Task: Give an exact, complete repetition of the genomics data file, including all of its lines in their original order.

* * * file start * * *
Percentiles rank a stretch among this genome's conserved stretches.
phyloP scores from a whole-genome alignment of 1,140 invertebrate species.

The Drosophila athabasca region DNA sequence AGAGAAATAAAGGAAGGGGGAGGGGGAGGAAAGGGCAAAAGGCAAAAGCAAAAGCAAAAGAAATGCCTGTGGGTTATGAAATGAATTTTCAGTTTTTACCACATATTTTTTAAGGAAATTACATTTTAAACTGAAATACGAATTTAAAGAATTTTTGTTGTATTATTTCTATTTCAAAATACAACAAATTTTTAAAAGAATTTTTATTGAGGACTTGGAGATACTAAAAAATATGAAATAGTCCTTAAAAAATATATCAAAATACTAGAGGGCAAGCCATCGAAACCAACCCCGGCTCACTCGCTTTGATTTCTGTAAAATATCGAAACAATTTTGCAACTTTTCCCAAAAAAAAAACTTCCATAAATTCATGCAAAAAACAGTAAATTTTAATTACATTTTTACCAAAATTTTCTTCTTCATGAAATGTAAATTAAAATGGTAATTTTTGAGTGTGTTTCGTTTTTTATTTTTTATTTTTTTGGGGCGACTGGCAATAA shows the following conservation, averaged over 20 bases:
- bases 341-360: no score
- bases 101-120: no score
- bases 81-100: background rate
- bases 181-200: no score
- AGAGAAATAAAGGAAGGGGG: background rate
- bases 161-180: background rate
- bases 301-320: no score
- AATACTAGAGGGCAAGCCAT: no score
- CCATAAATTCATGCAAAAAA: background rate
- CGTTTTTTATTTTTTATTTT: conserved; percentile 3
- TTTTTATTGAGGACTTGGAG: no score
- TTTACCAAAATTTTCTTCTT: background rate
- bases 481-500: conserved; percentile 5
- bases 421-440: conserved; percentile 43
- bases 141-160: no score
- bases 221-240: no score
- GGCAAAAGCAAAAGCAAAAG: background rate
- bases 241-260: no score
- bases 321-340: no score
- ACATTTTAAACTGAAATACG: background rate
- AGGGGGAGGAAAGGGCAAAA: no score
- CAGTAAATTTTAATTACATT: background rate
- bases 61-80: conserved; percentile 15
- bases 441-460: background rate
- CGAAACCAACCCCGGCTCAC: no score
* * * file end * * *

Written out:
Percentiles rank a stretch among this genome's conserved stretches.
phyloP scores from a whole-genome alignment of 1,140 invertebrate species.

The Drosophila athabasca region DNA sequence AGAGAAATAAAGGAAGGGGGAGGGGGAGGAAAGGGCAAAAGGCAAAAGCAAAAGCAAAAGAAATGCCTGTGGGTTATGAAATGAATTTTCAGTTTTTACCACATATTTTTTAAGGAAATTACATTTTAAACTGAAATACGAATTTAAAGAATTTTTGTTGTATTATTTCTATTTCAAAATACAACAAATTTTTAAAAGAATTTTTATTGAGGACTTGGAGATACTAAAAAATATGAAATAGTCCTTAAAAAATATATCAAAATACTAGAGGGCAAGCCATCGAAACCAACCCCGGCTCACTCGCTTTGATTTCTGTAAAATATCGAAACAATTTTGCAACTTTTCCCAAAAAAAAAACTTCCATAAATTCATGCAAAAAACAGTAAATTTTAATTACATTTTTACCAAAATTTTCTTCTTCATGAAATGTAAATTAAAATGGTAATTTTTGAGTGTGTTTCGTTTTTTATTTTTTATTTTTTTGGGGCGACTGGCAATAA shows the following conservation, averaged over 20 bases:
- bases 341-360: no score
- bases 101-120: no score
- bases 81-100: background rate
- bases 181-200: no score
- AGAGAAATAAAGGAAGGGGG: background rate
- bases 161-180: background rate
- bases 301-320: no score
- AATACTAGAGGGCAAGCCAT: no score
- CCATAAATTCATGCAAAAAA: background rate
- CGTTTTTTATTTTTTATTTT: conserved; percentile 3
- TTTTTATTGAGGACTTGGAG: no score
- TTTACCAAAATTTTCTTCTT: background rate
- bases 481-500: conserved; percentile 5
- bases 421-440: conserved; percentile 43
- bases 141-160: no score
- bases 221-240: no score
- GGCAAAAGCAAAAGCAAAAG: background rate
- bases 241-260: no score
- bases 321-340: no score
- ACATTTTAAACTGAAATACG: background rate
- AGGGGGAGGAAAGGGCAAAA: no score
- CAGTAAATTTTAATTACATT: background rate
- bases 61-80: conserved; percentile 15
- bases 441-460: background rate
- CGAAACCAACCCCGGCTCAC: no score